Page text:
Saudi Arabia has shared intelligence with American officials that suggests Iran could be preparing for an imminent attack on the kingdom, three U.S. officials said Tuesday.
The heightened concerns about a potential attack on Saudi Arabia as the Biden administration is criticizing Tehran for its crackdown on widespread protests and condemning it for sending hundreds of drones — as well as technical support — to Russia for use in its war in Ukraine, reports The Associated Press.
“We are concerned about the threat picture, and we remain in constant contact through military and intelligence channels with the Saudis,” the National Security Council said in a statement. “We will not hesitate to act in the defense of our interests and partners in the region.”
Saudi Arabia did not immediately respond to requests for comment. Nor did Iran’s mission to the United Nations.
One of the officials who confirmed the intelligence sharing described it as a credible threat of an attack “soon or within 48 hours.” No U.S. embassy or consulate in the region has issued alerts or guidance to Americans in Saudi Arabia or elsewhere in the Middle East based on the intelligence. The officials were not authorized to comment publicly and spoke on condition of anonymity.
Asked about reports of the intelligence shared by the Saudis, Brig. Gen. Pat Ryder, the Pentagon press secretary, said U.S. military officials “are concerned about the threat situation in the region.”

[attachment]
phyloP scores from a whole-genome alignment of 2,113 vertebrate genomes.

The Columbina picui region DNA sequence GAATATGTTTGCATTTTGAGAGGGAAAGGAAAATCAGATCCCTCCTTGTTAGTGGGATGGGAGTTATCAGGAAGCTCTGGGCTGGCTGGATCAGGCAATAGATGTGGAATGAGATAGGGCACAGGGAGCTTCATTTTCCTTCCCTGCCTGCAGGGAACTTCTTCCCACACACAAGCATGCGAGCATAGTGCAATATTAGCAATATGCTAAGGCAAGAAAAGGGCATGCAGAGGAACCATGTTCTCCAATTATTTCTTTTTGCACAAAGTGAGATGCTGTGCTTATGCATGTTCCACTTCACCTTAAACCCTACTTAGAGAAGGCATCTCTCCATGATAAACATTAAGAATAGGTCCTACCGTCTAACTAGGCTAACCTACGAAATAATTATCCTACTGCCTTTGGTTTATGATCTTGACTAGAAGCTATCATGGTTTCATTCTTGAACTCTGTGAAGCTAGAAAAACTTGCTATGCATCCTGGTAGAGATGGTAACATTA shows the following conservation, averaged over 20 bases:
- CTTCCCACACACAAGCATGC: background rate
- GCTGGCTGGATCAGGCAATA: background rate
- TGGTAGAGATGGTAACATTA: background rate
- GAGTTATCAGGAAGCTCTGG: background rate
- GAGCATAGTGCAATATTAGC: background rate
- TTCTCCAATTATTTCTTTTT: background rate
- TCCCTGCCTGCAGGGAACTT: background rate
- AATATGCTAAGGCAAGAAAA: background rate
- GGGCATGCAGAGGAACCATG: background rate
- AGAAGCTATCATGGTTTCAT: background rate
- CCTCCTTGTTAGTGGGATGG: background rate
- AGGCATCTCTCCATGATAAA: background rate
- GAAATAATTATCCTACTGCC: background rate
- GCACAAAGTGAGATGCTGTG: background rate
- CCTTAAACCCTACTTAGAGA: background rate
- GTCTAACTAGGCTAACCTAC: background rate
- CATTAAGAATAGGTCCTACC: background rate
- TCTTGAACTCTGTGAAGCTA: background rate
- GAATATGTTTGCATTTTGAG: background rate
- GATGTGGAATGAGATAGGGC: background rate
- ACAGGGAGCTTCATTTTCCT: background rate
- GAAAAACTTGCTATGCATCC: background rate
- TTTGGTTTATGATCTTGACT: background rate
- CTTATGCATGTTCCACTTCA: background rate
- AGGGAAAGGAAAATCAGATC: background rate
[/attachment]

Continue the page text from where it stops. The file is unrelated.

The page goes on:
“We’re in regular contact with our Saudi partners, in terms of what information they may have to provide on that front,” Ryder said. “But what we’ve said before, and I’ll repeat it, is that we will reserve the right to protect and defend ourselves no matter where our forces are serving, whether in Iraq or elsewhere.”
State Department spokesperson Ned Price said America was “concerned about the threat picture,” without elaborating.
The Wall Street Journal first reported on the Saudis sharing the intelligence earlier on Tuesday. Iran has alleged without providing evidence that Saudi Arabia and other rivals are fomenting the dissent on its streets by ordinary Iranians.
Of particular ire is protest coverage by Iran International, a London-based, Farsi-language satellite news channel once majority-owned by a Saudi national.